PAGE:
Life without possibility of parole for a 13-year-old?!" a European colleague exclaimed, clearly disbelieving my story.
With the Land of the Free far out of step with the rest of the world, wonder over our criminal justice policies is not uncommon internationally, but nowhere moreso than regarding our treatment of juveniles. We are the only country in the world who condemns juveniles to spend their entire life behind bars for crimes committed as children.
Now, the first-ever national survey documents numbers far higher than even I imagined: not just a handful, but more than 2,500 Americans are serving life without parole for crimes committed before the age of 18.
The oldest prisoner in the survey, now 67, has served half a century in prison so far. Just stop for a moment and ponder the implications of that.
The Sentencing Project's report, The Lives of Juvenile Lifers, comes just weeks before the U.S. Supreme Court hears oral arguments in the cases of two 14-year olds, Miller v. Alabama and Jackson v. Hobbs, which will address questions about the constitutionality of sentencing teens to life without the possibility of parole.
The national survey draws a portrait of severe disadvantage experienced by those serving life sentences without parole: juvenile lifers were exposed to high levels of violence in their homes and their communities. Among the 45 girls serving life, three-fourths experienced sexual abuse before their crimes.
"Most juveniles serving life without parole sentences experienced trauma and neglect long before they engaged in their crimes," stated Ashley Nellis, research analyst of The Sentencing Project and author of the report. "The findings from this survey do not excuse the crimes committed but they help explain them. With time, rehabilitation and maturity, some of these youth could one day safely re-enter society and contribute positively to their families and their communities."
It will come as no surprise to most of you that race has much to do with who gets this draconian sentence. African Americans, who make up only 12 percent of the U.S. population, represented 60 percent of these children, five times their proportion of the population. They are especially likely to be serving life without parole if they killed a white person.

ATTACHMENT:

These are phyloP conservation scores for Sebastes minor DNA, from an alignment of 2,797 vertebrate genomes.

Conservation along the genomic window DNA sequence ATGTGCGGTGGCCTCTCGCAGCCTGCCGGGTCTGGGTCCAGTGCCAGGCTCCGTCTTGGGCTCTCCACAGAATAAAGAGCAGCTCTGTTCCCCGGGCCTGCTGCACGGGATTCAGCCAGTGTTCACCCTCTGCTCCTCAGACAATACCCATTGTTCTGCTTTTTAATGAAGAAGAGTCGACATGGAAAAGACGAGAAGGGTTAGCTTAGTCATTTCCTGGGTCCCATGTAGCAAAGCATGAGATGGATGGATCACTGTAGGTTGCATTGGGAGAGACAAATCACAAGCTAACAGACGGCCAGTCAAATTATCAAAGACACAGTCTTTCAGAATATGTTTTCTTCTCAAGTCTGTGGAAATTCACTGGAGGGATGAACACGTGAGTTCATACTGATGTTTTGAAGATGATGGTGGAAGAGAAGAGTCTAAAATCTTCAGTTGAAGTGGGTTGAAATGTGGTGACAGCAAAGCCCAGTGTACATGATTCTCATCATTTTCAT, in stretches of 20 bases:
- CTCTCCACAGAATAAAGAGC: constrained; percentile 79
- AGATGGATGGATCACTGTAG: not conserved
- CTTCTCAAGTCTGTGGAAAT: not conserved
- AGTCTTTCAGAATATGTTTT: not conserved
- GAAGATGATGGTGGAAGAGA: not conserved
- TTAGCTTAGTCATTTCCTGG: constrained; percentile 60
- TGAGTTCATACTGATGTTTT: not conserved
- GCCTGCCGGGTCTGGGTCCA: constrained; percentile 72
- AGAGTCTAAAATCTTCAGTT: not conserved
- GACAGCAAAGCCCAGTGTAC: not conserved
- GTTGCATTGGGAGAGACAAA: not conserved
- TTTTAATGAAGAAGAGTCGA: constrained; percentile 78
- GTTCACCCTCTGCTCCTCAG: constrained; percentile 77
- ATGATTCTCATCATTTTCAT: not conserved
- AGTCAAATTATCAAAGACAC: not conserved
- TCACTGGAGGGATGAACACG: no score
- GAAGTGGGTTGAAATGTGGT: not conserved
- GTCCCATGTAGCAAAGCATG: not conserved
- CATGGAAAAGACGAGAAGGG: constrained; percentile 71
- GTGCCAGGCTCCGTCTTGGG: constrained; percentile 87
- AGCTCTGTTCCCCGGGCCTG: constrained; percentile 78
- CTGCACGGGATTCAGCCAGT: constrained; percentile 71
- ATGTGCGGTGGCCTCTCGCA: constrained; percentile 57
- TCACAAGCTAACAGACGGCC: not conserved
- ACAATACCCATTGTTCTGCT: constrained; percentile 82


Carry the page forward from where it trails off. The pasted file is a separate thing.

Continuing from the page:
From a fiscal standpoint alone, the report notes, the costs to states of incarcerating someone from their teens into their twilight years, when health costs rise steeply, is at least $2 million per prisoner.
The report advocates spending more money on prevention programs, instead of warehousing:
"Instead of spending scarce resources on warehousing lives that could be transformed, we could be spending money more wisely, helping victims, and improving public safety. The nonpartisan American Law Institute recommends a "second look" after 10 years of imprisonment for life-sentenced youth. Notwithstanding the probability that most prisoners would not be granted release after only 10 years, if even one eligible inmate was determined to be ready for release upon this "second look," this could save a typical state $1.8 million in needless incarceration. The money saved could instead be directed at prevention and intervention programs that have a strong evidence-base in lowering crime: preschool programs, parenting skills development, multi-systemic therapy, vocational training, substance abuse treatment, and a host of other effective interventions that would reduce crime and repair families and communities from damage associated with violence."
The full report, which I highly recommend, can be read or downloaded here.